nîmes, france

On the last day of our French road trip, we made two stops on our way back to Toulouse, where it all began almost two weeks earlier, and where we flew back to Madrid late that evening.  We drove from our Airbnb to Nîmes, now a good-sized city of about 150,000 people, but thousands of years ago, it was one of the most important cities in Roman Gaul, and today it still has the monuments to prove it.  

We had quite a few stops to make in Nîmes, but that didn't keep us from appreciating the Nîmes Cathedral as we walked through town.  The cathedral sits where a Roman temple to Augustus once did, and construction on the church began in the 1100s.

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Les Arènes has seen its fair share of change as well.  It was built by the Romans in 70 AD, and looks great today, but if you dig a little deeper, you find out that along the way the amphitheater has been used as a palace, and later on, a small neighborhood, complete with two chapels.  In 1863, the French switched things up to use it as a bullring, which is how it is (infrequently) used today, as well as for other public events, although mostly it just sees lots of tourists coming through with their cameras, selfie sticks, and audio guides.  

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Even older than Les Arènes is Maison Carrée, a Roman temple finished in 2 AD.  It's incredibly well-preserved, although apparently that's partially due to 19th century efforts, as well as some more recent restorations.  Nowadays, it looks good, although I guess it's been that way for a while since back in the day it inspired the Virginia State Capitol, which was designed by Thomas Jefferson (he served as minister to France in 1785).  

D - As you can see from our pictures, Nîmes is just a really cool town with some great sights in it.  I had never heard of it before visiting, and even afterwards I had kind of forgotten much of it until this post.  I guess it just goes to show you how much there really is to see in the world!  Way more than one might already know of or be familiar with!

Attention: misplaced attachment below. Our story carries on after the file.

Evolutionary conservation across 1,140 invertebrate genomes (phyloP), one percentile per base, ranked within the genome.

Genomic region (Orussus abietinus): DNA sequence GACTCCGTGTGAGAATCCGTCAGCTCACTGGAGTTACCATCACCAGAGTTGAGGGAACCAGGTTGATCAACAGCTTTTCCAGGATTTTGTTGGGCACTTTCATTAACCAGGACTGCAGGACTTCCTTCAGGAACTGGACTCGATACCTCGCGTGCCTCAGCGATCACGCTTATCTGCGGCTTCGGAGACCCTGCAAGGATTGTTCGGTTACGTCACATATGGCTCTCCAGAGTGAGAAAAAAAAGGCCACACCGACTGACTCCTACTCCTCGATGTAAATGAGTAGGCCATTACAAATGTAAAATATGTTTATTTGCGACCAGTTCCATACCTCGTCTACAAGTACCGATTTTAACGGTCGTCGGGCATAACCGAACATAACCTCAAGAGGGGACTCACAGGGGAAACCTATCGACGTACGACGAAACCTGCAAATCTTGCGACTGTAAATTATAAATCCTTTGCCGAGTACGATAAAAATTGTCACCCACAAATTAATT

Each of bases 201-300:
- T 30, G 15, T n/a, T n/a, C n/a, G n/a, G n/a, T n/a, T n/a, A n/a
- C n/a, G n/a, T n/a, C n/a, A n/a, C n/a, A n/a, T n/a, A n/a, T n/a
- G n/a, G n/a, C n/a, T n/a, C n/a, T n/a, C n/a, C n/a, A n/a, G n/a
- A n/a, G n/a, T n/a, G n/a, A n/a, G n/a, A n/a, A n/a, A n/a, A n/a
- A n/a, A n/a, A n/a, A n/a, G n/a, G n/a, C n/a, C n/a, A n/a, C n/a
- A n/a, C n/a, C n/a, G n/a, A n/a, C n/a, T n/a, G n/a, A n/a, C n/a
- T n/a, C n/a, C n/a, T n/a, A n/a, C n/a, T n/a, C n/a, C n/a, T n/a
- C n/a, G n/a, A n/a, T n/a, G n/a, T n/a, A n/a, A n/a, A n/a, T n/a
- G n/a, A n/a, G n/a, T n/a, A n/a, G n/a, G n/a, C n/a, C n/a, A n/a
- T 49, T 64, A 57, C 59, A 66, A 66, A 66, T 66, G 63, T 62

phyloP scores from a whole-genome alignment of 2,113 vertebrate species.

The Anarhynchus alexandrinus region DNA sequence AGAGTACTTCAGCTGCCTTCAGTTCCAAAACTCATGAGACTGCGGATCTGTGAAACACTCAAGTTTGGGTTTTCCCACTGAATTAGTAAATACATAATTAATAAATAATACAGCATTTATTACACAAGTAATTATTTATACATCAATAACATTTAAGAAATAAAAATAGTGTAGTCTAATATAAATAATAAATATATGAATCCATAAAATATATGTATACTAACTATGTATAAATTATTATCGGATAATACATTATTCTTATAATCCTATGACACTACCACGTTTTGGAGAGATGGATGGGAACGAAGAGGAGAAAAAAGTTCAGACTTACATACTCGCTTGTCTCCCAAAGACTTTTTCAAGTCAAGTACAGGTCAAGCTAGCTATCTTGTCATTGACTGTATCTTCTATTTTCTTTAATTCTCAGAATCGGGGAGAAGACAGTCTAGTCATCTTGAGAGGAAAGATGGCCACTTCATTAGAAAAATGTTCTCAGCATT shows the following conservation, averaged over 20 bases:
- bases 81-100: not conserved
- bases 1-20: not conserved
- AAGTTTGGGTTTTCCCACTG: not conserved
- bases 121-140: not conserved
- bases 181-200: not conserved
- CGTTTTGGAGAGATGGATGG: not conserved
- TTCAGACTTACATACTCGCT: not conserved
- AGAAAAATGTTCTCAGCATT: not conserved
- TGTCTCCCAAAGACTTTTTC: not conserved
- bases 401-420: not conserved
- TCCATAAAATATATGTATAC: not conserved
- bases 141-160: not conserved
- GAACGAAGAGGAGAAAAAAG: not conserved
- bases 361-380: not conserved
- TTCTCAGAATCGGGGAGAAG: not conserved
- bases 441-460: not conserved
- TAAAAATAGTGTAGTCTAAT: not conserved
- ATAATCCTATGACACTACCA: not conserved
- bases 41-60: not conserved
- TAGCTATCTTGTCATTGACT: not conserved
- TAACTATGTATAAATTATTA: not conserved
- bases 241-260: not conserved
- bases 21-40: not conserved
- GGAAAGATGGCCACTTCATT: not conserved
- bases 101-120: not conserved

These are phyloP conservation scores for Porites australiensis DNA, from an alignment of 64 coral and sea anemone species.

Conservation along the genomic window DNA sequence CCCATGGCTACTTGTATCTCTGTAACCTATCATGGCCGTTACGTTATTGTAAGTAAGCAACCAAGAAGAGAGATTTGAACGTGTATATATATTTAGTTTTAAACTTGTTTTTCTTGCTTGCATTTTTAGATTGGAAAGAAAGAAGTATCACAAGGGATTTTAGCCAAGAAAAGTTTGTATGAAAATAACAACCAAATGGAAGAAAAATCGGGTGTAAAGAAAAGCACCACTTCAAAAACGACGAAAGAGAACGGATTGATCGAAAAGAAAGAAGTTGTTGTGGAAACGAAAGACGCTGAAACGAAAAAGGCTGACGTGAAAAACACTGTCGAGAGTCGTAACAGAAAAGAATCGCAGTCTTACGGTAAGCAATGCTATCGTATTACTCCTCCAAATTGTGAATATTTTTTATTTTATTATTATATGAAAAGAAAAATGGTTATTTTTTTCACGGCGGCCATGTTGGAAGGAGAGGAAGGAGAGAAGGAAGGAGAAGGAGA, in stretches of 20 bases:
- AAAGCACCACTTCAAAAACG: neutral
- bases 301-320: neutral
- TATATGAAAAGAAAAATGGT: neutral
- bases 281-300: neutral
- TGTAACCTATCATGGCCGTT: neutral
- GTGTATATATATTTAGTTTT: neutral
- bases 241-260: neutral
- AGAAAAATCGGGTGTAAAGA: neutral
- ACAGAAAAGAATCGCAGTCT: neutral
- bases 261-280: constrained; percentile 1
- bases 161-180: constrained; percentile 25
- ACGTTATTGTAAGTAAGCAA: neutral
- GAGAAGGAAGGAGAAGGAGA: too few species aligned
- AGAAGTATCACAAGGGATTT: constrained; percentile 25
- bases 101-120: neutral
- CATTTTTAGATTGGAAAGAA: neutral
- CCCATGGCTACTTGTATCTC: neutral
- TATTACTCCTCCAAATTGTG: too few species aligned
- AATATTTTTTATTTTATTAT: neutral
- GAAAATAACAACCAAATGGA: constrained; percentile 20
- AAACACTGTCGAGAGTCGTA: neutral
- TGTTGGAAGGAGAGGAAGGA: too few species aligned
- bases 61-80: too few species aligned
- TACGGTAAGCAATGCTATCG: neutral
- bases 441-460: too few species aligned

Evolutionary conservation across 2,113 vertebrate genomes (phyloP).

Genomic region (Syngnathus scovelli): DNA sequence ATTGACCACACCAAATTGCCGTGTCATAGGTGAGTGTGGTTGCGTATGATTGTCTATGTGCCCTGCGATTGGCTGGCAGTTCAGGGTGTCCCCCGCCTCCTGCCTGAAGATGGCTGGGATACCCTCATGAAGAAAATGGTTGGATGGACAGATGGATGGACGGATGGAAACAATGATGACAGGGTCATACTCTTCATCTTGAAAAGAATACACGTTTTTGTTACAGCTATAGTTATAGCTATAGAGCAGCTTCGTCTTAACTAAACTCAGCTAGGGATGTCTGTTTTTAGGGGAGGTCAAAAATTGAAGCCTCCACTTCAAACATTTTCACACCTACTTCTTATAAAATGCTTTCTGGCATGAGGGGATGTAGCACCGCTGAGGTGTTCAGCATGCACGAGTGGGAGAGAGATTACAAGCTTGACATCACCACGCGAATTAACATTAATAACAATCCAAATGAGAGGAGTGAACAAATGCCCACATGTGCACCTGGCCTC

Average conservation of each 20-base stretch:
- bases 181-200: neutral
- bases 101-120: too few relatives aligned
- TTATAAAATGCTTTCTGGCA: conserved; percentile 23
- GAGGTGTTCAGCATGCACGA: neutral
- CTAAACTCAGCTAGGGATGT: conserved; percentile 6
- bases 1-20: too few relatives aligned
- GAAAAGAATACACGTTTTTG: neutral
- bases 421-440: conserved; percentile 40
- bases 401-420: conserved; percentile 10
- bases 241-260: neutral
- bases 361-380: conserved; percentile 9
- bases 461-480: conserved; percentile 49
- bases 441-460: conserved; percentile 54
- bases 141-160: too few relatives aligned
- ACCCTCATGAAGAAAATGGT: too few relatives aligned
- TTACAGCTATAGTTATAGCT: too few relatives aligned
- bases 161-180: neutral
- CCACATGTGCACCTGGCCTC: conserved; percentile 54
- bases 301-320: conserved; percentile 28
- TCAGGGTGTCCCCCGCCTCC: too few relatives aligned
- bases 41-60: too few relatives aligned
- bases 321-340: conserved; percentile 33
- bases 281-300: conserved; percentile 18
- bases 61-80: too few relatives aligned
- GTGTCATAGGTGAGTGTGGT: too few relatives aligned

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We also took a walk through Nîmes' stately Jardins de la Fontaine, with mature, leafy trees, and in the spirit of a town with a Roman history, lots of stone walkways, marble statues and broad staircases.  At times it felt like we were in the gardens of a palace, not a city park that's almost 300 years old.

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We climbed up and up in the park until we reached La Tour Magne, an 18m tall tower that stands at the highest point of Nîmes, and offers views over the city and beyond.  The structure was once 32m high, enabling it to better serve its purpose as a strategic watchtower.  Honestly, there's not loads to see in Nîmes (from the tower, that is), so I wouldn't pay extra to go to the top of La Tour Magne, but it was included in our tickets for Les Arènes, and I wanted to visit the park anyways, so we checked it out.  

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See more from our road trip around southern France: our day in Toulouse here, and all of our stops on our first day: Cahors, Saint-Cirq-Lapopie, Bouzies, Rocamadour, Padirac CaveLoubressac, and Figeac.  We began our second day in Marcillac-Vallon and Belcastel, made a stop at the Viaduc de Millau before heading into the Gorges du Tarn, and finally checked out the lovely Sainte-Enimie.  That night, we stayed in Le-Pont-de-Montvert.  

We started our third day in Labeaume before driving through the Gorges de l'Ardeche and stopping afterwards in Aiguèze and then spending some time checking out Roman remains in Orange and staying the night in Vaison-la-Romaine.  The next morning we explored Vaison-la-Romaine, drove on to Sisteron and Moustiers-Sainte-Marie and through the Gorges du Verdon and stayed the night in Castellane.

The morning of the fifth day of our road trip, we drove to Grasse, onto Saint-Paul-de-Vence, and then to Antibes and finally onto Nice for the night.  On our first morning in Nice we took the train to Monaco and then started explored Nice in the afternoon.  

We started our second day in Nice by taking the train along the coast and visiting different towns, the first being Villefrance-sur-Mer, traveling onto Menton, and then to Ventimiglia and finally Èze.  After our third night in Nice we packed up and drove to Cannes and then to Aix-en-Provence where we stayed overnight and in the morning we drove onto the Arles, and then Avignon and finished up at the Pont du Gard.

On our final day in France we drove to Nîmes to start the day.